Principle two: Technology excellence is the strategy
In his influential 2001 book, Winning with Software, Watts Humphrey made a rather bold statement: “Every business is a software business”. Fast forward twenty years, and Humphrey’s assertion has never been more prescient.
It has also never been more imperative.
As tech giants like Amazon, Apple and Google continue to disrupt traditional business domains like shipping, healthcare and financial services, and as emergent technologies like decentralized finance and AI cross the chasm toward widespread adoption, it has become increasingly important for established enterprises to catch the next big wave and re-imagine themselves as technology companies. To do this, established organizations must first redefine the role of enterprise IT, and broaden its scope to include technology excellence as the key component of their digital first business strategy.
Making this shift can be a challenge because unlike many of their born-digital competitors, most established enterprise IT groups carry a significant amount of baggage. This baggage often takes the form of tangled and complex enterprise architectures and outdated legacy systems, as well as an over-reliance on outsourcing key IT capabilities. Taken together, these challenges can make it incredibly difficult for an established organization to move at the speed and scale that digital requires.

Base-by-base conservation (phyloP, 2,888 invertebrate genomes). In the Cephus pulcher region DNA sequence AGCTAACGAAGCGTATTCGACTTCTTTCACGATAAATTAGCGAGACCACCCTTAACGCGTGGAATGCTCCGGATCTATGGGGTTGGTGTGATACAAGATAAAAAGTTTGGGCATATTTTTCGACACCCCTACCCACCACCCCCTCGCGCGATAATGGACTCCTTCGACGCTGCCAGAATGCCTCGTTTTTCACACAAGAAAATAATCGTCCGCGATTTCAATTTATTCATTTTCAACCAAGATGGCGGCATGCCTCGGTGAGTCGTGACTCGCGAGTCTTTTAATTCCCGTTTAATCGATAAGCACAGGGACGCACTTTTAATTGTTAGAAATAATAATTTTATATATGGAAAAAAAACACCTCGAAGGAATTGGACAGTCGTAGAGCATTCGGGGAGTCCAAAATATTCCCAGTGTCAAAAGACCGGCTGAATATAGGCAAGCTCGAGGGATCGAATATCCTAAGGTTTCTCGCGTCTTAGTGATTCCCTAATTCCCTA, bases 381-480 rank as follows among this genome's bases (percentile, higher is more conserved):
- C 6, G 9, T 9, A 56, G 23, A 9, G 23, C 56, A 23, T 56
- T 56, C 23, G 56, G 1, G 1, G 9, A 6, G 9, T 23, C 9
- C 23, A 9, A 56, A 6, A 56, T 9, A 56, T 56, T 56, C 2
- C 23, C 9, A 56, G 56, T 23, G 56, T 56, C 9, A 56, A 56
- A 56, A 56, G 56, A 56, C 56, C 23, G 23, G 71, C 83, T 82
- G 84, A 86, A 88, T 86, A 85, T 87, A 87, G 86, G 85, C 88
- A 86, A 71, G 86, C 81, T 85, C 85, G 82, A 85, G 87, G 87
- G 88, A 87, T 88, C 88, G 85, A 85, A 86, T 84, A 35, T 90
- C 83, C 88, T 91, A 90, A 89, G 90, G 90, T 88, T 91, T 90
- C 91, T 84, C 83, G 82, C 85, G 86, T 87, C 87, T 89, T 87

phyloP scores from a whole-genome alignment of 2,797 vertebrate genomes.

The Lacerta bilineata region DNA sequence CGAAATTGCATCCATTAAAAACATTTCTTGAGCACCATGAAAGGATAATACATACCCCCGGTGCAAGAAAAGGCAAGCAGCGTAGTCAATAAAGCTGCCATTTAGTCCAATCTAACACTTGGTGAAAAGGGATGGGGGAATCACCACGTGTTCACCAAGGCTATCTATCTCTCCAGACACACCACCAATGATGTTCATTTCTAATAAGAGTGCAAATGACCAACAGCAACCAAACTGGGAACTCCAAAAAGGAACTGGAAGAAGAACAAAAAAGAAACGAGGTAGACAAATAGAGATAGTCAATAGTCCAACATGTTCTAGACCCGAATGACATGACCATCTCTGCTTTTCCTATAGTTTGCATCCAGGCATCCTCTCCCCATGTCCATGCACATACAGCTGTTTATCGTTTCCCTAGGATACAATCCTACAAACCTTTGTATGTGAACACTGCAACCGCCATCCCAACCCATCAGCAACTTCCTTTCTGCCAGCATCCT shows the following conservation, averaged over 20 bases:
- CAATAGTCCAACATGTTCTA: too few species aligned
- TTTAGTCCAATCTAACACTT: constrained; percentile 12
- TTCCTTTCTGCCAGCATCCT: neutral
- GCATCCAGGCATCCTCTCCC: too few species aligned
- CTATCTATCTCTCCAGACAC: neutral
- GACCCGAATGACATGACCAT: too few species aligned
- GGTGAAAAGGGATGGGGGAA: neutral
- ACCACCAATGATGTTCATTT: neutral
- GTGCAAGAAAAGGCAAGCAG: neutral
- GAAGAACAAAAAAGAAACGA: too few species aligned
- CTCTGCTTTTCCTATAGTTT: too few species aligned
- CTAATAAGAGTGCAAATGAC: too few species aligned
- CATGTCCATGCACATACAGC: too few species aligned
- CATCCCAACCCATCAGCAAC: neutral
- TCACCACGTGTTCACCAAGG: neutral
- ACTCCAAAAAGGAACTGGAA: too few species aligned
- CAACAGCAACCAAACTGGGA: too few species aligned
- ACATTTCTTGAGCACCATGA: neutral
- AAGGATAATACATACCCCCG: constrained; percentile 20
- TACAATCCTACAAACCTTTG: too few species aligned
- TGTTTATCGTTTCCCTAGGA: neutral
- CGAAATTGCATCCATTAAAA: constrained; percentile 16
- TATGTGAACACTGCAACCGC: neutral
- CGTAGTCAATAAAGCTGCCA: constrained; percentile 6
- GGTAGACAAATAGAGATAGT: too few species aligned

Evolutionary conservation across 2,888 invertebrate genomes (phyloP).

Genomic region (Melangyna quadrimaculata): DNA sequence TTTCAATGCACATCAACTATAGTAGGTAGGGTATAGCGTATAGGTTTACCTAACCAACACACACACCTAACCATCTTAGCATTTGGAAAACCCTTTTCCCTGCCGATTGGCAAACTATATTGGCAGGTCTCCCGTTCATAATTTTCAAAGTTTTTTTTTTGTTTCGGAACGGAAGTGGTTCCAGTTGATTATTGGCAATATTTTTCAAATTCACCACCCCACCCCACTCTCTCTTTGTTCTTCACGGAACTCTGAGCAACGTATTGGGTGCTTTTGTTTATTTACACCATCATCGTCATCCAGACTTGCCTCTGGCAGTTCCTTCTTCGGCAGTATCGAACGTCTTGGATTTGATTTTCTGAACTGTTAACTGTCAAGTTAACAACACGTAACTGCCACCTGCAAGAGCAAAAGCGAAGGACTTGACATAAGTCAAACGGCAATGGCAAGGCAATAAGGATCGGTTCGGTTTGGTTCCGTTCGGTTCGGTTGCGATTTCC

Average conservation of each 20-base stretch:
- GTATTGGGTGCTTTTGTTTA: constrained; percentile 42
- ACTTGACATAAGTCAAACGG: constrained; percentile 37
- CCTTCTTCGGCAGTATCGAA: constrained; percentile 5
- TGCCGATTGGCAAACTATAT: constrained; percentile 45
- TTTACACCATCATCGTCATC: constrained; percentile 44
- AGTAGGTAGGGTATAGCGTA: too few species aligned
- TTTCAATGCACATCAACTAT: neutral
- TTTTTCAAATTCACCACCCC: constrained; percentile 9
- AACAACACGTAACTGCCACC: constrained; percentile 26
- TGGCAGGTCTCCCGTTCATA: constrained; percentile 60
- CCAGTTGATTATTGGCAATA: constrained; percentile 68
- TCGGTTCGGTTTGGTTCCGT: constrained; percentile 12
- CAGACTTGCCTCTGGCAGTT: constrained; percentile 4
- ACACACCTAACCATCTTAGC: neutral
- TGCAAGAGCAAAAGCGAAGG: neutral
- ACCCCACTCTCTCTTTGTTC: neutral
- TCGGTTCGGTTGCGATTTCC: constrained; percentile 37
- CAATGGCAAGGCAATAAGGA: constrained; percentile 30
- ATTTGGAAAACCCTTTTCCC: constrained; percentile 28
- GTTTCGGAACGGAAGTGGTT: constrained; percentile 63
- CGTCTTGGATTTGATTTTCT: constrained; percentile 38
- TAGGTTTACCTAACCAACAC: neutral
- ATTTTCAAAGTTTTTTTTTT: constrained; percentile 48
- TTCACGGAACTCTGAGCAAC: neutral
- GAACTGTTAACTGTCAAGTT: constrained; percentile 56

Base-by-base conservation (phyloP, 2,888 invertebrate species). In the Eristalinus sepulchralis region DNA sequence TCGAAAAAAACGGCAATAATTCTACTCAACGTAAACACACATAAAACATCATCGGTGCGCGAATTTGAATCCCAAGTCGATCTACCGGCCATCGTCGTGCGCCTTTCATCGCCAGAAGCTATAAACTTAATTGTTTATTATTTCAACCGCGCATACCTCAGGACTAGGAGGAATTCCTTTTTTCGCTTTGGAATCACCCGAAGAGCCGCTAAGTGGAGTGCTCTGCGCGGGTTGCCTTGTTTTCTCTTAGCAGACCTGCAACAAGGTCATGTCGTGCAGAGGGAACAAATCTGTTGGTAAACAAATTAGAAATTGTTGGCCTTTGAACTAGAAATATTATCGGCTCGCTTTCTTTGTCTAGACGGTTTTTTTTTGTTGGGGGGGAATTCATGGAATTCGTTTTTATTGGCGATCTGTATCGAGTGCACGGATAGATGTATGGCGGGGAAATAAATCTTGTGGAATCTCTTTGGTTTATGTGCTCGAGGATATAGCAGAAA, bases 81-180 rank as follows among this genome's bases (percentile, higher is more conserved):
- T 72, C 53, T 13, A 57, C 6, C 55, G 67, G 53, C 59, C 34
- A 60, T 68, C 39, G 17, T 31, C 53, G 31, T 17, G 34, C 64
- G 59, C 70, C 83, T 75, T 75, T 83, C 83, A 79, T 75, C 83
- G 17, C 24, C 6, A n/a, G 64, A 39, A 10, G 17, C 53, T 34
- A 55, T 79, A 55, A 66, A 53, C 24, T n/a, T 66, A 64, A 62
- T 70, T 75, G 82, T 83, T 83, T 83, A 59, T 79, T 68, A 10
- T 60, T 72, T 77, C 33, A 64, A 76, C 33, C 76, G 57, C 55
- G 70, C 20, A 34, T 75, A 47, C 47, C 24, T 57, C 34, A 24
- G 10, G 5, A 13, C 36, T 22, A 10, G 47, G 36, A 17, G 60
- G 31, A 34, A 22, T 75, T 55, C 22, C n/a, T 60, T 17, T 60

In order to make the shift, IT groups must focus on three core competencies:
The first competency is your platform: Strategic decision making on how to best use existing and emergent technologies to enable CVA.
The second competency is your process: Tactical focus on reducing friction and increasing flow, using Continuous Deployment and DevOps to improve value, speed and quality.
The third competency is people: Continuous talent development as an essential component of a digital-first company.
Technology excellence is the foundation of your organization’s ability to create high-value digital experiences for the future of your business, faced with unknown requirements, markets and costs. People will quit a poor process or a poor platform. Your ability as an organization to continuously obsess about creating good platforms and processes will enable your people to develop much faster, and in turn focus on and learn about your customers and markets. This feedback loop allows the right decisions to be made, ensuring you are building the right process for the right products.